Those of us in the medical community, often think about COVID-19 in terms of case load and lives lost. From this lens, we can misunderstand the peculiar suffering young people have endured under this pandemic. COVID-19 has cost young people their education, their mental health, their wellbeing, and their hopes. It has dimmed their prospects for economic prosperity. 

Today, widespread vaccination is the best tool we have for saving lives in Africa. The research is clear – vaccines are highly effective, particularly at preventing hospitalization and death. And while many of us see the importance of vaccination for our parents—for the elderly—we also have to appreciate that vaccination is the only way to safeguard our children’s futures. Vaccination is the only way they can resume life, learning, and social interactions. It’s the only way economies can fully and permanently reopen and begin recovering to restore and create opportunities for young people. 

Africa is a predominantly young population, with almost 60 percent of our population under the age of 25. The longer this pandemic drags, the more profound its effects will be on their lives. They have a tremendous stake in this crisis—and we have a responsibility to ensure they are able to live healthy, productive lives, and to set the right example, by getting the vaccine.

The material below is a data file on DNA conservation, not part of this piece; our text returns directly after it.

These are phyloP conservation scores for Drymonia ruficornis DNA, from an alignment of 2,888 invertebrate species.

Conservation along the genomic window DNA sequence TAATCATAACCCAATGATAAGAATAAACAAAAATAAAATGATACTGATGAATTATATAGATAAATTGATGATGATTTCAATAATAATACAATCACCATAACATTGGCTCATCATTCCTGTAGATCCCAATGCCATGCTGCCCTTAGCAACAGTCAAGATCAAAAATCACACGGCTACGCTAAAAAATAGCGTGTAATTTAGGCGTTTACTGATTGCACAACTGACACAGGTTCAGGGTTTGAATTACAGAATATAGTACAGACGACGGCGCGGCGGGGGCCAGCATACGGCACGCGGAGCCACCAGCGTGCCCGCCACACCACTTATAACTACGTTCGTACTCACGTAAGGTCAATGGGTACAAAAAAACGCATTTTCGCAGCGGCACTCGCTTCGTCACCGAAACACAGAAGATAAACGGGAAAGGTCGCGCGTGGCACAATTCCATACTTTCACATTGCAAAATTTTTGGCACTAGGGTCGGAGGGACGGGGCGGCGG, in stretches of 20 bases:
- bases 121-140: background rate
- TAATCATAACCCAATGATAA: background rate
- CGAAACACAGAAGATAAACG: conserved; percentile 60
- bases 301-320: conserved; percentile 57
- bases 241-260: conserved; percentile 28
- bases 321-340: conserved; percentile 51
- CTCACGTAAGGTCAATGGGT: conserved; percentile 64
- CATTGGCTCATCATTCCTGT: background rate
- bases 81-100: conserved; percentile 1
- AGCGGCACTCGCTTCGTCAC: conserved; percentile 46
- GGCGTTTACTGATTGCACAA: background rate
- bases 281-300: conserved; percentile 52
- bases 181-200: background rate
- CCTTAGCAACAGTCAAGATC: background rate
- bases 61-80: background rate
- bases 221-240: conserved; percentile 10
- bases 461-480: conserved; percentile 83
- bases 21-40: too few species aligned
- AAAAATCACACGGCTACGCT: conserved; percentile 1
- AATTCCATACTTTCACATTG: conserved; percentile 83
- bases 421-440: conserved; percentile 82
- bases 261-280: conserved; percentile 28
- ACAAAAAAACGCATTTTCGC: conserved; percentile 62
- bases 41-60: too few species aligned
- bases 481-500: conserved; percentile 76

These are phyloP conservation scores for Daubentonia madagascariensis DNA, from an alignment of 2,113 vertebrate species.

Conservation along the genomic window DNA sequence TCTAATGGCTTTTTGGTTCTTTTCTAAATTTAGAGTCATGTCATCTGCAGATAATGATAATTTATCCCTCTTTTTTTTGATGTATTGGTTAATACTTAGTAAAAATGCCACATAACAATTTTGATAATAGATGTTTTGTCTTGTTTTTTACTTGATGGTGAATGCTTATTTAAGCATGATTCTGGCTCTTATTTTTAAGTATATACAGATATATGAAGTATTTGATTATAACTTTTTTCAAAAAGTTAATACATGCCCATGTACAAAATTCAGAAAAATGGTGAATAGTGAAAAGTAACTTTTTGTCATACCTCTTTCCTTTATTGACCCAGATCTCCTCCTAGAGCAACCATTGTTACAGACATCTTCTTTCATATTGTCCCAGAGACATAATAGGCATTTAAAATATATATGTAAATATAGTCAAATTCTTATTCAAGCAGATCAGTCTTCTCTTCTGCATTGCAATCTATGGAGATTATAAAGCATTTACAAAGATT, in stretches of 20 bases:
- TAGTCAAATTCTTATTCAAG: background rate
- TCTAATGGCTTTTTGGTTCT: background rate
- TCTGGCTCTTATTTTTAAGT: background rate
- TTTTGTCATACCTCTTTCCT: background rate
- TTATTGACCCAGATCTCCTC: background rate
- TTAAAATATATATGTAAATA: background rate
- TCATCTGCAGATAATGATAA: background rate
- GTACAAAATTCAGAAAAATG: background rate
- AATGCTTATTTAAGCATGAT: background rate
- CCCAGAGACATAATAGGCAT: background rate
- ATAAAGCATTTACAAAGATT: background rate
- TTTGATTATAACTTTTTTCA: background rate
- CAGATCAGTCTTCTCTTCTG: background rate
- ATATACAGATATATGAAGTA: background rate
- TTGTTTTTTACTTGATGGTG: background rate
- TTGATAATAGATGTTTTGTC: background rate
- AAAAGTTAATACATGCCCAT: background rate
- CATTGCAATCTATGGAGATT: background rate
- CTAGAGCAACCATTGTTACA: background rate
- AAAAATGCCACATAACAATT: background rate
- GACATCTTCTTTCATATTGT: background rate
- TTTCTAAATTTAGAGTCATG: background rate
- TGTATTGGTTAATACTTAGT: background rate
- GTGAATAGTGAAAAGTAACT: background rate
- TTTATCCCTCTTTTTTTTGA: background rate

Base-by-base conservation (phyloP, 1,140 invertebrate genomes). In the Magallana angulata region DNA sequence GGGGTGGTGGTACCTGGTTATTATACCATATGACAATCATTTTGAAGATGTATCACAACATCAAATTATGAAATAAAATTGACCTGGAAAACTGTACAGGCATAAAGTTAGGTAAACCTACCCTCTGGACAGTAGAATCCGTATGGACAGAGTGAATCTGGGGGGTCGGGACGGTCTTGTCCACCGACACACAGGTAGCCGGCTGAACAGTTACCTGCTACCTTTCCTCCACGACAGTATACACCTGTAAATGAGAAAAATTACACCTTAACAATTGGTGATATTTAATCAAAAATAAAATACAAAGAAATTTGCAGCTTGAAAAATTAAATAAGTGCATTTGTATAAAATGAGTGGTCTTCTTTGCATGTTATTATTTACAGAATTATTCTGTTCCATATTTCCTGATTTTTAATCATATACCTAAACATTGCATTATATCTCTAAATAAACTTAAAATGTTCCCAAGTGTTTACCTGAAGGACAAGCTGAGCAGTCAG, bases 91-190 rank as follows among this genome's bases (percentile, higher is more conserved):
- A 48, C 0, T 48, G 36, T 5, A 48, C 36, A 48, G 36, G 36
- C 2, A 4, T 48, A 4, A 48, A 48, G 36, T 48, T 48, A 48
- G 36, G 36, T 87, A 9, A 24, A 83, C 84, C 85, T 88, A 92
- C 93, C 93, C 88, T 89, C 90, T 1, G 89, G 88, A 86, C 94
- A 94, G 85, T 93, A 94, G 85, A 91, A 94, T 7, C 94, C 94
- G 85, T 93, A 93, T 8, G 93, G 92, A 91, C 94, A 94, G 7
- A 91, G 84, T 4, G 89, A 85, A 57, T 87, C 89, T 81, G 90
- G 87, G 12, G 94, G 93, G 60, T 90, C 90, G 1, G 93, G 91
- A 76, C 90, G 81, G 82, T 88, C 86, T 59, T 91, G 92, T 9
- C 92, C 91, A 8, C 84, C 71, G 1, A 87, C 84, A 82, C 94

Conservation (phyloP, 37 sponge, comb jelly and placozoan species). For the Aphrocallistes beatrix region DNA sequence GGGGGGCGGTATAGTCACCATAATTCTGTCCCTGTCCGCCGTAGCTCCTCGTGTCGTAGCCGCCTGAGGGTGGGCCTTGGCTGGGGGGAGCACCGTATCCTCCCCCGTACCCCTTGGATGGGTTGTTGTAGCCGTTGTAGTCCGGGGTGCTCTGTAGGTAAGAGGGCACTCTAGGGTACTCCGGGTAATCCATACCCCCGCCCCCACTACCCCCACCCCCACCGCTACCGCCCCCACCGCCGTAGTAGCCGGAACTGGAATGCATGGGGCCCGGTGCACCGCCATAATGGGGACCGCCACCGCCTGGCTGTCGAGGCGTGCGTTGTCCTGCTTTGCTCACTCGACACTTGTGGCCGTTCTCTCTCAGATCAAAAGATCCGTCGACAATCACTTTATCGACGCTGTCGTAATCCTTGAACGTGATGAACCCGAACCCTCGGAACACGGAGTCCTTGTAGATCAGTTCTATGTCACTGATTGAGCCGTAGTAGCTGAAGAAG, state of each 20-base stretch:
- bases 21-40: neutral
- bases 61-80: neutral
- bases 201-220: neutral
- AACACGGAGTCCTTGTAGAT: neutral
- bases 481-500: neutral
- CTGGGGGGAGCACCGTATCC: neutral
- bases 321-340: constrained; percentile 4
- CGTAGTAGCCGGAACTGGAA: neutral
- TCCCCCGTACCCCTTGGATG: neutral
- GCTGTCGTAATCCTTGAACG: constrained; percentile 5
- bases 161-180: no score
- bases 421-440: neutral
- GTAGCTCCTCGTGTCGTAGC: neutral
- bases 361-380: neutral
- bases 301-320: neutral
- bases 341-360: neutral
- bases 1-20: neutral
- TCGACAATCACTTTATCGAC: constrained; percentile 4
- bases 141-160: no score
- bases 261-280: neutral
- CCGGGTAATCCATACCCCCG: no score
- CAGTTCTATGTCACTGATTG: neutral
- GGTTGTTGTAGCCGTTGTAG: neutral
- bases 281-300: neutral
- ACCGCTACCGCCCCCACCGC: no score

This article is part of a series on vaccination in Africa brought to you by Africa CDC in partnership with the Mastercard Foundation under the Saving Lives and Livelihoods initiative—a $1.3 billion partnership that is enabling access to COVID-19 vaccinations, and long term health security, for Africa. 

Distributed by African Media Agency (AMA) on behalf of Africa CDC.

The Africa CDC
Africa CDC is a specialized technical institution of the African Union that strengthens the capacity and capability of Africa’s public health institutions as well as partnerships to detect and respond quickly and effectively to disease threats and outbreaks, based on data-driven interventions and programmes. Learn more at: http://www.africacdc.org

For media inquiries, please contact:
Cordelia Kwon, Partnership and Communications Associate, The Access Challenge, 
cordelia.kwon@accesschallenge.org 

Raïssa Litete Beyande, Campaign and Promotion Support officer, Africa CDC, LiteteR@africa-union.org

Source : African Media Agency (AMA)